It's kinda weird to have these beautiful but eerie memories tied into that place.
posted by jeremias at 10:25 AM on August 27, 2013


Shumlin is a Republican governor.

No he isn't.
posted by rollbiz at 10:26 AM on August 27, 2013 [1 favorite]


Shumlin is a Republican governor.

No he isn't. If you mean "in spirit" I don't totally disagree, but he was elected as a Democrat.
posted by jessamyn at 10:26 AM on August 27, 2013 [1 favorite]


...a Fukushima-era nuke plant (built in '72, Fukushima in '71) where the company keeps fighting safety reviews?

Let us not forget Pilgrim, built in '72, and also owned by Entergy. All three are the same GE design, BTW (Pilgrim has a different cooling system than Fukushima, and its emergency generators are elevated). Also - "Pilgrim keeps its spent nuclear fuel in an on-site storage pool, waiting for federal direction on the correct disposal process."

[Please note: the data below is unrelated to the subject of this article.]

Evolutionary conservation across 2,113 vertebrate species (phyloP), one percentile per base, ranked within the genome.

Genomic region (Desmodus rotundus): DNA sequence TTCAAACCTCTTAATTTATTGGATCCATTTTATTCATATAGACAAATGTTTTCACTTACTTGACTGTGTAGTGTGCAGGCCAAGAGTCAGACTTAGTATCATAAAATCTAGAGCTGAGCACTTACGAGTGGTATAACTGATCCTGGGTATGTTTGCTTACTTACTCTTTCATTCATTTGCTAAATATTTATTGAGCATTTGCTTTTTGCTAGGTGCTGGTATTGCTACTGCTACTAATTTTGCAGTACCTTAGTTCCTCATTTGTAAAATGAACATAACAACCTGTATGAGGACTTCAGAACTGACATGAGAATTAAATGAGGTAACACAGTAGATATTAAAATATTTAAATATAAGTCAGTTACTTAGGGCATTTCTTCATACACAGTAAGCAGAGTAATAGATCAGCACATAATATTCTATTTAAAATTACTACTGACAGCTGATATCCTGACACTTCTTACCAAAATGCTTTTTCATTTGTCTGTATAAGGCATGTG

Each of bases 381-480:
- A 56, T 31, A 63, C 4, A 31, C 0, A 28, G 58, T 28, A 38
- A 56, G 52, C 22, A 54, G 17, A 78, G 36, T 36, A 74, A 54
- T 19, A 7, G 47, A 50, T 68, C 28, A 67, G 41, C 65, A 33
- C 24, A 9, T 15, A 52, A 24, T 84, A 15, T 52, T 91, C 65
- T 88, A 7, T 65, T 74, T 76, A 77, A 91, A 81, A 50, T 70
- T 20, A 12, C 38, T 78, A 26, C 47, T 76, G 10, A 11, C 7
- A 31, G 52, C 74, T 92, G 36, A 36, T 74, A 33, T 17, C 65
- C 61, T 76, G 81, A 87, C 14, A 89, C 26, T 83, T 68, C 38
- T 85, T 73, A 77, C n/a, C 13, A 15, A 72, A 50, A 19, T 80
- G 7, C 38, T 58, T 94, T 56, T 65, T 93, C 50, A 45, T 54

posted by Kirth Gerson at 10:28 AM on August 27, 2013 [1 favorite]


No he isn't. If you mean "in spirit" I don't totally disagree, but he was elected as a Democrat.

Yeah whoops, I was thinking of Douglas who tried to stay on both sides of the fence. I don't think there is any constituency in the area who is happy about Vermont Yankee.
posted by ennui.bz at 10:32 AM on August 27, 2013


In my own alternate reality, the legal struggle over Vermont Yankee might have turned into a national level debate over the merits of pre-emption, in which the NRC exercises sole authority over radiological safety, leaving states powerless to respond to their constituents who choose not to have faith in the NRC and prefer to address nuclear risks by closing plants. That pre-emption is quite unreasonable.

It wouldn't surprise me if Entergy were closing this plant to forestall such a challenge, using the conveniently placed shale bubble as a foil.

Alternate realities being conspicuously absent, though, I'll settle for this one.
posted by maniabug at 10:37 AM on August 27, 2013 [1 favorite]